Sometimes folk ask me if it’s worth visiting Abene. I explained that all of Casamance is wonderful but that Abene is perhaps a place that gets under your skin during a longer visit. There are few sites as such and it’s more a place to relax and enjoy the culture rather than make a flying visit.
But it’s very special: I’ve travelled all over Senegal, spent six years in Africa, have visited more than 20 African nations and this is where I’ve chosen to live.
1. Wildlife: There are crocodiles in the bolong (creek) right next to my regular internet cafe, a fact that never fails to tickle me, alongside monkeys, baboons, huge monitor lizards and of course the chameleon.
3. Bantam Wora:
The sacred tree is one of the most incredible trees in a province full of incredible trees.
4. The Beach:
There are beach shacks selling cold drinks and whipping up a lunch. Best of all – if you walk one hundred metres or so in either direction you’ve pretty much got the white sandy beach to yourself for miles on end.
I can eat (and have eaten) breakfast in Brighton, UK, and watch that evenings sunset on the beach in Abene. I can do Abene to full English fry up in the Gambia in about one hour. I’m on the doorstep of the mangrove islands which are my favourite part of the Casamance. I can leave Abene in the morning and reach Bissau for lunch. Other options are available.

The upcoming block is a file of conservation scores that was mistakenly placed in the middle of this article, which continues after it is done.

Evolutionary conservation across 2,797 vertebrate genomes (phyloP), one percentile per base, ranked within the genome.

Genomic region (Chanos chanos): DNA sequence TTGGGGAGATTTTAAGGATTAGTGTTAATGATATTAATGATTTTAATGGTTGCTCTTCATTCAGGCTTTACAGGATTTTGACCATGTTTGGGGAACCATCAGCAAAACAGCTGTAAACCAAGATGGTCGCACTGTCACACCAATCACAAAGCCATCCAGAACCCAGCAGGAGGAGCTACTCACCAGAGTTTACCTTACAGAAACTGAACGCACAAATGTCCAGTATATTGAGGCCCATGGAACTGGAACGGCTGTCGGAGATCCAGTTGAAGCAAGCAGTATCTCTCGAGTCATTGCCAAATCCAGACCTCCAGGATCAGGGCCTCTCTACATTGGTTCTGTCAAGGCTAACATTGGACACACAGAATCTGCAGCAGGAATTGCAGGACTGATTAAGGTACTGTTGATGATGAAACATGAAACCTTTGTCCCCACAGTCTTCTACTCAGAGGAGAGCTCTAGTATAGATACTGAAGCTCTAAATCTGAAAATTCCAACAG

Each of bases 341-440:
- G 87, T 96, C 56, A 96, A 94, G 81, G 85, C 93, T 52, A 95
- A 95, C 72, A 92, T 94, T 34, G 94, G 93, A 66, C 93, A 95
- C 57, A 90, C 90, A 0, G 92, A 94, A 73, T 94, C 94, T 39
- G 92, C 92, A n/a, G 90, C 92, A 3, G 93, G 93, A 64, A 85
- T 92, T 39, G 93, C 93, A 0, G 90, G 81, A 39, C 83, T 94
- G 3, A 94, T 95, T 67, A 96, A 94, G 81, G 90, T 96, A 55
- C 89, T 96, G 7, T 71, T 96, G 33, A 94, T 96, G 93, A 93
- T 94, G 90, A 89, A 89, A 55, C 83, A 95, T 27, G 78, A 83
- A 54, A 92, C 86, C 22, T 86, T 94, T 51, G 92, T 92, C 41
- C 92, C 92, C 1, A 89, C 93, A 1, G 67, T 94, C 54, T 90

6. The people:
Aside from the aforementioned music, there’s a melting pot of Diola, Karoninka, Balanta, Susu, Mandinka, Fula, Wolof, Toubab and other tribes, each bringing their ceremonies and traditions into the village.
I love the fact that the nearest tarmac road is a couple of miles away, that we, like many here, live off grid and that the internet fluctuates between terrible and pathetic …how could I have built five houses, had two children, written a book (nearly two), written 19 blog posts so far in 2016 (mind you, uploading them has tested my normally mild mannered disposition) and started several businesses if I had super-fast broadband???
9. Our guests:
Abene guests are a discerning lot – the ones I meet are generally mad about African culture and music, love adventure, are keen to see the real Africa and enjoy trading stories round the fire over a gazelle beer or three. I love ‘em.
10. And the best reasons?
So, my question to other residents and visitors is: what is it that you love about Abene?